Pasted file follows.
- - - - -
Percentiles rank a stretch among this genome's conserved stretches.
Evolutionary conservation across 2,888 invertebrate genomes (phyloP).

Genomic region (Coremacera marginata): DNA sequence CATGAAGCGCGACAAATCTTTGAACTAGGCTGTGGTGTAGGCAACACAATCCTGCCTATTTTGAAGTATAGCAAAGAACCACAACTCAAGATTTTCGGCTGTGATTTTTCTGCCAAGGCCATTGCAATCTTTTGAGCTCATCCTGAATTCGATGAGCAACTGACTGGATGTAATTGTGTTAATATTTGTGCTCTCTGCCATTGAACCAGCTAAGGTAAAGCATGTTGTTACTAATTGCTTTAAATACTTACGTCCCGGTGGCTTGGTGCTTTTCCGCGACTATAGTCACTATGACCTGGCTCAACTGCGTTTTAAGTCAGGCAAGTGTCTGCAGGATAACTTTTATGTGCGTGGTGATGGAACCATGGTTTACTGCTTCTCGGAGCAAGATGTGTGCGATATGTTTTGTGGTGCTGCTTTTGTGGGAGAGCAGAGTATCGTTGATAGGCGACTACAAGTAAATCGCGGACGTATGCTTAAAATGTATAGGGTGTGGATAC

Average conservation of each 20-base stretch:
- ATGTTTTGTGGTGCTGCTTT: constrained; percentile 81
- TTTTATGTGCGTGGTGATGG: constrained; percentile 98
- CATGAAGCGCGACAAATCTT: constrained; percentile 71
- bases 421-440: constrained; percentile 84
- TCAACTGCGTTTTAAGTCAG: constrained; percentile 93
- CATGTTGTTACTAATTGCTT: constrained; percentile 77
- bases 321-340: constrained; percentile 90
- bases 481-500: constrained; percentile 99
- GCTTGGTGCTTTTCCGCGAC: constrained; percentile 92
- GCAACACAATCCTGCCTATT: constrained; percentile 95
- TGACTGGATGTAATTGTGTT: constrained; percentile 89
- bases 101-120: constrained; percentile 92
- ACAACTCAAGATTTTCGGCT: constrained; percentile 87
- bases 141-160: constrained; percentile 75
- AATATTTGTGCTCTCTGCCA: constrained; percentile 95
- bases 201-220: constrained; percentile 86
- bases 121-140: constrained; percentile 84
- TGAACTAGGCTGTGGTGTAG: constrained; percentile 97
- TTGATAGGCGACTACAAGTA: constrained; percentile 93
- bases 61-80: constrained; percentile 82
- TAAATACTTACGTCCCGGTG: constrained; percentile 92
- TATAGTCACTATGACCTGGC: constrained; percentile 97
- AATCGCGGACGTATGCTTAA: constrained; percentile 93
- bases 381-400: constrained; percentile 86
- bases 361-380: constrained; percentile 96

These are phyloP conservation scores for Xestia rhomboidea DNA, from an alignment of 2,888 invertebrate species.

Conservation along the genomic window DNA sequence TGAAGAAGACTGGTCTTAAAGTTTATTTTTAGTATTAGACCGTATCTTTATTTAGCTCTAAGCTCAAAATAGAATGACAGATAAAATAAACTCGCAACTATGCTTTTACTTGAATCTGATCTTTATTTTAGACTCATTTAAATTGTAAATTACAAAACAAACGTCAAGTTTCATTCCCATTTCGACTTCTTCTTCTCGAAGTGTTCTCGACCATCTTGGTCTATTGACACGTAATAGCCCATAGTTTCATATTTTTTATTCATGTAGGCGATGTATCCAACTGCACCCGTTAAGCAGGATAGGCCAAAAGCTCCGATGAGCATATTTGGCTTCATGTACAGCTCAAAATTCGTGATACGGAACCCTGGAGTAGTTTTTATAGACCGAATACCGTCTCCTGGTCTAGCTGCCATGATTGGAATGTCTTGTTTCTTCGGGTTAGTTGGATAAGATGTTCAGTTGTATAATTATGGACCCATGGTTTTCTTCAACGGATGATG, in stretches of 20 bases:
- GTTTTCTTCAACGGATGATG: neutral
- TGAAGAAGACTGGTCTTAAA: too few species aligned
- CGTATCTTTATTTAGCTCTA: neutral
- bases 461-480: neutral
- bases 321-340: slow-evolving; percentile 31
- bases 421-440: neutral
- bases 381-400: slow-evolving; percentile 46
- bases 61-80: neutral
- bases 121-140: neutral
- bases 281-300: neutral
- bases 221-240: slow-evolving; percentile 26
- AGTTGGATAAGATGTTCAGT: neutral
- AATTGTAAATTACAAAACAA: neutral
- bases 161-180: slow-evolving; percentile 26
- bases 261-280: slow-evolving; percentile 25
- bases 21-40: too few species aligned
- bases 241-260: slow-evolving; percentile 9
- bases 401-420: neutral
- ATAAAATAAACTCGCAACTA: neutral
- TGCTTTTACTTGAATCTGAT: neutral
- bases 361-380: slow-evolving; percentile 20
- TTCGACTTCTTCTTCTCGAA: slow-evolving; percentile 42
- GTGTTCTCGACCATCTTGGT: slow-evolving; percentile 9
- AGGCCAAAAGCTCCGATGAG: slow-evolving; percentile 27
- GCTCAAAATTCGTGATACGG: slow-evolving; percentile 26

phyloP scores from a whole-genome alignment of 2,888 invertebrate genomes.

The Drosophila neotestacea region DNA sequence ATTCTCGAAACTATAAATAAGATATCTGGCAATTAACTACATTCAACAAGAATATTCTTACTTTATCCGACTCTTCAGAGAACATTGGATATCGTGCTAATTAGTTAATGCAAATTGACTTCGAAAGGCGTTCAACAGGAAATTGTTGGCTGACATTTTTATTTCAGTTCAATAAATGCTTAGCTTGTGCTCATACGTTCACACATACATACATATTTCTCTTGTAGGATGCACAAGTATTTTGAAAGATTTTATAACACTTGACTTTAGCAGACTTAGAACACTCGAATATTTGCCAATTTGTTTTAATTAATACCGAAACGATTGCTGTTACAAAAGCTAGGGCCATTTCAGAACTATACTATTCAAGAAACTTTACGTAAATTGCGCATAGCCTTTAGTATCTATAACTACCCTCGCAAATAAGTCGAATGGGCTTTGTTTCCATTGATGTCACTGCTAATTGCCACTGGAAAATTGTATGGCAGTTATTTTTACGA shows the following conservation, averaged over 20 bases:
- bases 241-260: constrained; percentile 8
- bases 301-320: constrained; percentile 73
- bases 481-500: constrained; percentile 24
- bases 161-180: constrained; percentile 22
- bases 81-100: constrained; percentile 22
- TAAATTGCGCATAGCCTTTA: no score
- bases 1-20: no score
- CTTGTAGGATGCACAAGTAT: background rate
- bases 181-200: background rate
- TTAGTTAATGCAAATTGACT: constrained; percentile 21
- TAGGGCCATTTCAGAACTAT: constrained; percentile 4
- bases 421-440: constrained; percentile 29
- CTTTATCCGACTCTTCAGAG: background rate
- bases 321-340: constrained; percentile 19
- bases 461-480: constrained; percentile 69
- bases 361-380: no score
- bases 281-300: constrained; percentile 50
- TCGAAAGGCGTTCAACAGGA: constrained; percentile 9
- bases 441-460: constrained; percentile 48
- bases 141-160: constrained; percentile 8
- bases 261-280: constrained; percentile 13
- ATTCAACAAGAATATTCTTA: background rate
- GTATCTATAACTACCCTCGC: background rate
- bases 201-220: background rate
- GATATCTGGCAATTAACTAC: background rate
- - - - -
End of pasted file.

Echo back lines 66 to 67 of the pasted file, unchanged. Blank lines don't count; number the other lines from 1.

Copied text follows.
- CTTGTAGGATGCACAAGTAT: background rate
- bases 181-200: background rate